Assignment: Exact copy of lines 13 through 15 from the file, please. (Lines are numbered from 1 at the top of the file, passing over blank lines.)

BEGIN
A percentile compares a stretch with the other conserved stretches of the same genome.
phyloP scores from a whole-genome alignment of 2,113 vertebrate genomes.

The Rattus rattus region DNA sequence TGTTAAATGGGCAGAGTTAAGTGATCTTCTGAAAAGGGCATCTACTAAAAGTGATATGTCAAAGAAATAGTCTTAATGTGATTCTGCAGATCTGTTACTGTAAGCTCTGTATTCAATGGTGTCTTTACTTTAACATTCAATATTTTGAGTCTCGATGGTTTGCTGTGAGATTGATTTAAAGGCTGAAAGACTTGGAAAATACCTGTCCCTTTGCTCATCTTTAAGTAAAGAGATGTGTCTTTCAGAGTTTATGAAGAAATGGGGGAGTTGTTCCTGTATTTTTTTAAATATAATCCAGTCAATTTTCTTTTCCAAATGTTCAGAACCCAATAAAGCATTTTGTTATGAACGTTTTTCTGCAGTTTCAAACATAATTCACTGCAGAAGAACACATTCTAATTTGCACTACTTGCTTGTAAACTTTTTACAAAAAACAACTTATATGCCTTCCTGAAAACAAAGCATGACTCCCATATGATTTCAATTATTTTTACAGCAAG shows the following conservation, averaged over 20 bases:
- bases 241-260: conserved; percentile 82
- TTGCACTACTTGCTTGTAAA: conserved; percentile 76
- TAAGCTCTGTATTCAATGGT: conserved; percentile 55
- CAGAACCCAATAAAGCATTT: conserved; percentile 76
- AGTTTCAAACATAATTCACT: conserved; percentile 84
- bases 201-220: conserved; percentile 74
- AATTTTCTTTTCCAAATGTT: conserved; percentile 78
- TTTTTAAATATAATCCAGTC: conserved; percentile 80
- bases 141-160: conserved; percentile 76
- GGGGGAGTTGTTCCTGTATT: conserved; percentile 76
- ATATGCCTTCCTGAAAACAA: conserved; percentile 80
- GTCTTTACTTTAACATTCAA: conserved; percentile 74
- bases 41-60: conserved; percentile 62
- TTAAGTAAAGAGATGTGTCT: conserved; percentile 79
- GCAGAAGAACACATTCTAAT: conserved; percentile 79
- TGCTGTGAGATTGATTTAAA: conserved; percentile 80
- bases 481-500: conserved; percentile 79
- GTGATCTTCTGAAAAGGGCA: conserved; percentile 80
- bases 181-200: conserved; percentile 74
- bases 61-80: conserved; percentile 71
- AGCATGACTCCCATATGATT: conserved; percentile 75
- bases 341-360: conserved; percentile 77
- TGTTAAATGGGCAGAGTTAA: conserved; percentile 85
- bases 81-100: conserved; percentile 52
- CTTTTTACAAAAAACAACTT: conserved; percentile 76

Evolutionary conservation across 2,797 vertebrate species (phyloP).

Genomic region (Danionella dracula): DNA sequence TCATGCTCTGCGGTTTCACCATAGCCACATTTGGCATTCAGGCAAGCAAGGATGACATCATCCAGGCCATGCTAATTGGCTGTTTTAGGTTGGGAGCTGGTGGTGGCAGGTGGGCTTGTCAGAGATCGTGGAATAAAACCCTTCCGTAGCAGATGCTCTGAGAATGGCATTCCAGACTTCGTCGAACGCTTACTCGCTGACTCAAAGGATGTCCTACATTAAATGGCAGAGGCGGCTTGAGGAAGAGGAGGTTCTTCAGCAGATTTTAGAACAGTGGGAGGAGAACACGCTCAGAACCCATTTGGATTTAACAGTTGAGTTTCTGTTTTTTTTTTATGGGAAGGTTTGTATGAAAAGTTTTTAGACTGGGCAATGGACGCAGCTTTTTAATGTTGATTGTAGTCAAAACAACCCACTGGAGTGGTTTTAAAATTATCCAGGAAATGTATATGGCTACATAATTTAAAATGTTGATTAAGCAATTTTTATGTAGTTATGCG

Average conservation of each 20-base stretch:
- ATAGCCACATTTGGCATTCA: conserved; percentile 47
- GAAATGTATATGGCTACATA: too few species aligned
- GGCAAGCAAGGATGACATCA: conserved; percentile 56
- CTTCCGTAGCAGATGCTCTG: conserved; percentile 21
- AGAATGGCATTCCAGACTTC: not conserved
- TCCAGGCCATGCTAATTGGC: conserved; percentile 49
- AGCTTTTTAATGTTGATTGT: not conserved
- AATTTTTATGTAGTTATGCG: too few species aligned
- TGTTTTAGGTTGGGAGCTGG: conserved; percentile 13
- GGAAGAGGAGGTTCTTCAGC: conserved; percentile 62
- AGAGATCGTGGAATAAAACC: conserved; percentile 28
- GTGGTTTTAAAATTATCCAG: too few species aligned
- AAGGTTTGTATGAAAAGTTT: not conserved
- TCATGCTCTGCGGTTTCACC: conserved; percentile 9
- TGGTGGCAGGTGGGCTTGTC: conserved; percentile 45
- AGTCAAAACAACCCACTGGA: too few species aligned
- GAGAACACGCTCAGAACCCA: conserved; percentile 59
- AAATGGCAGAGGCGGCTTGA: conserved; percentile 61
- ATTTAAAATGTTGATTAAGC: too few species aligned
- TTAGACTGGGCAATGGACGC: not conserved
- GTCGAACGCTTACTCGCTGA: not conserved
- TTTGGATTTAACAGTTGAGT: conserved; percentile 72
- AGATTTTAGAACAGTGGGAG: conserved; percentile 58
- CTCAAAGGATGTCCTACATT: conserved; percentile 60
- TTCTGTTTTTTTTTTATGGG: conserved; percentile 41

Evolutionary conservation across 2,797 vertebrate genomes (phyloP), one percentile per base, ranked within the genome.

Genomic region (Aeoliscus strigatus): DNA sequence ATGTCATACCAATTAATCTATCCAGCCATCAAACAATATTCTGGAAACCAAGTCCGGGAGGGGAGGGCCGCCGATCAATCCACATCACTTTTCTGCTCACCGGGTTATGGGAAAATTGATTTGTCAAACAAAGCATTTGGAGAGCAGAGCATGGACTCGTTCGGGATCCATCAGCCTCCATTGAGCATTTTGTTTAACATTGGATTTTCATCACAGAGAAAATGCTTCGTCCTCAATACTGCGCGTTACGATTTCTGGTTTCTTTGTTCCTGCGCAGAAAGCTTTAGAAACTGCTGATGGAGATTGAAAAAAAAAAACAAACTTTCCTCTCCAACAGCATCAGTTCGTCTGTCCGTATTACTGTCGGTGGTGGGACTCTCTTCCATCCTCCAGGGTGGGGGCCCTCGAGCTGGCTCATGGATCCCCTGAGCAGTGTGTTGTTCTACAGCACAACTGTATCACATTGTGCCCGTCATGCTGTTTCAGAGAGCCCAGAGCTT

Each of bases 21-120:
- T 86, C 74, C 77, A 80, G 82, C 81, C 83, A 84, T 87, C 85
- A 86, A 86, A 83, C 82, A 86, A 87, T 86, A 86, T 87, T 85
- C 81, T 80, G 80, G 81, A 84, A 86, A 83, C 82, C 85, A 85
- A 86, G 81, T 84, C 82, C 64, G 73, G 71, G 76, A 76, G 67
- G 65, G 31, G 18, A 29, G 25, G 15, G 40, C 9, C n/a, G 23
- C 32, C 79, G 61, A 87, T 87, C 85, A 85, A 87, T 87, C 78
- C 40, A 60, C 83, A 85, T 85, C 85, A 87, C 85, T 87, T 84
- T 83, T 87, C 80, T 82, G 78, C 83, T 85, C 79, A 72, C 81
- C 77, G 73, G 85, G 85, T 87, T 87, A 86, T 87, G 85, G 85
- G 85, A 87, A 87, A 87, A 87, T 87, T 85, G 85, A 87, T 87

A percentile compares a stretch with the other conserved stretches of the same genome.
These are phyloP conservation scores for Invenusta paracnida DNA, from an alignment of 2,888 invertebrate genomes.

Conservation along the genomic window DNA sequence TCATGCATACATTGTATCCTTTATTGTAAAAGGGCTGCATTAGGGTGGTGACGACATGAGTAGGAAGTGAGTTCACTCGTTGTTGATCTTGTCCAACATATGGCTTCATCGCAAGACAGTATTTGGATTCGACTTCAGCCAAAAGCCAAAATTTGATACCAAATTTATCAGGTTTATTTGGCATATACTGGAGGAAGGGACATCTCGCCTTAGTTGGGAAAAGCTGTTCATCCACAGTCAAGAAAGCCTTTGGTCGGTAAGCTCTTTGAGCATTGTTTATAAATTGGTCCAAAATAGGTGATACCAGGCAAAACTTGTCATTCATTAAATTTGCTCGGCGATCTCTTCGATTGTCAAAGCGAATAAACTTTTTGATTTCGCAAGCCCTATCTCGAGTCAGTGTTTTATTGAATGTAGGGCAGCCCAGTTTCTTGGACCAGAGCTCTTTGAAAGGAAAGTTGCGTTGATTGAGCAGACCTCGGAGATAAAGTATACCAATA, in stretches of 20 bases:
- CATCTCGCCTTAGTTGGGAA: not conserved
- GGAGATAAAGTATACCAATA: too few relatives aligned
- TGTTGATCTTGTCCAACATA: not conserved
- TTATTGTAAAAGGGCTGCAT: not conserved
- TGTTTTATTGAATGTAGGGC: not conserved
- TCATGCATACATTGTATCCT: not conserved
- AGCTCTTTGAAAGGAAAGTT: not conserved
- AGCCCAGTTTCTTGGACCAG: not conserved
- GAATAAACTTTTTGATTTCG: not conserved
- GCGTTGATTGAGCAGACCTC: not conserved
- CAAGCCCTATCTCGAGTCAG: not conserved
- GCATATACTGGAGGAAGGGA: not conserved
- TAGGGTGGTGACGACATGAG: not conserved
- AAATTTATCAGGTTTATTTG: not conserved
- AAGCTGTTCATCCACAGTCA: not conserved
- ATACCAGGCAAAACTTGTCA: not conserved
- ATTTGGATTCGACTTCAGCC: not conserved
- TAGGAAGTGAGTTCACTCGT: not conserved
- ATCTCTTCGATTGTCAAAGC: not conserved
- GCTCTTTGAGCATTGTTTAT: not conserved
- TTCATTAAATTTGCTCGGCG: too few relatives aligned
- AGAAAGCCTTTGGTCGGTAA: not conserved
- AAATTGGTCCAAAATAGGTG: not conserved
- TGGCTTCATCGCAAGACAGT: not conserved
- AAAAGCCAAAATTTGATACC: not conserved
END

- GGGGGAGTTGTTCCTGTATT: conserved; percentile 76
- ATATGCCTTCCTGAAAACAA: conserved; percentile 80
- GTCTTTACTTTAACATTCAA: conserved; percentile 74